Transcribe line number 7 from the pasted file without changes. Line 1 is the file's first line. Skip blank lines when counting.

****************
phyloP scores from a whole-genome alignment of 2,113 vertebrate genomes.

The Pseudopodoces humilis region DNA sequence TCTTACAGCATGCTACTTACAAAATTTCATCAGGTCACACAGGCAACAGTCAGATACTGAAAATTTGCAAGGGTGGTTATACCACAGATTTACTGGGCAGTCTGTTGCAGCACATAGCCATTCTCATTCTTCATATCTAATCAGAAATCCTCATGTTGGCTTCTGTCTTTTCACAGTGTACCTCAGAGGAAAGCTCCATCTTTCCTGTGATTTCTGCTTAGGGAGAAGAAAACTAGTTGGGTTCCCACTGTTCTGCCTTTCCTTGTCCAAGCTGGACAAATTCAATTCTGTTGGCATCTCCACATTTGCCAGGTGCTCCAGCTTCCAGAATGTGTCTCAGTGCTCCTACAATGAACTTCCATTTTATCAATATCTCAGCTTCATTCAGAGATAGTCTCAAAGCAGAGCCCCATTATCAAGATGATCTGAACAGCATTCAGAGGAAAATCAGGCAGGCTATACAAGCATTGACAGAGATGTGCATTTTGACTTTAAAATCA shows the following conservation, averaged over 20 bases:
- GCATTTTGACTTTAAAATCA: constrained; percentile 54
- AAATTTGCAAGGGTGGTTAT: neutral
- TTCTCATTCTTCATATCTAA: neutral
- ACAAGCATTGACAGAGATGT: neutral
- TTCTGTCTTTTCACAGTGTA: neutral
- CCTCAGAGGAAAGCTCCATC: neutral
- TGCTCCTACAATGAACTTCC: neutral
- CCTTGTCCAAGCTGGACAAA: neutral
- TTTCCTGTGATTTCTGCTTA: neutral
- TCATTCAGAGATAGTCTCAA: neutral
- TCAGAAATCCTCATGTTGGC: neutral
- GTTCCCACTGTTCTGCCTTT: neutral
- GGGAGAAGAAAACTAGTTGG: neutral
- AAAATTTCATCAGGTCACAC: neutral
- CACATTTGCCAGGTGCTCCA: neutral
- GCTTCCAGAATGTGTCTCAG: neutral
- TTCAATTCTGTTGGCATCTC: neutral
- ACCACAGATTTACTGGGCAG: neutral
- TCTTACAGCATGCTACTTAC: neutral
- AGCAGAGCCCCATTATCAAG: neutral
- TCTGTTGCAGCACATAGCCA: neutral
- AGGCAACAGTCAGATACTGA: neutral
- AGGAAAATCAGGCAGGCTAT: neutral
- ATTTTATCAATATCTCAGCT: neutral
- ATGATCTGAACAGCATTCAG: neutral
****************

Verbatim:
- TTCTGTCTTTTCACAGTGTA: neutral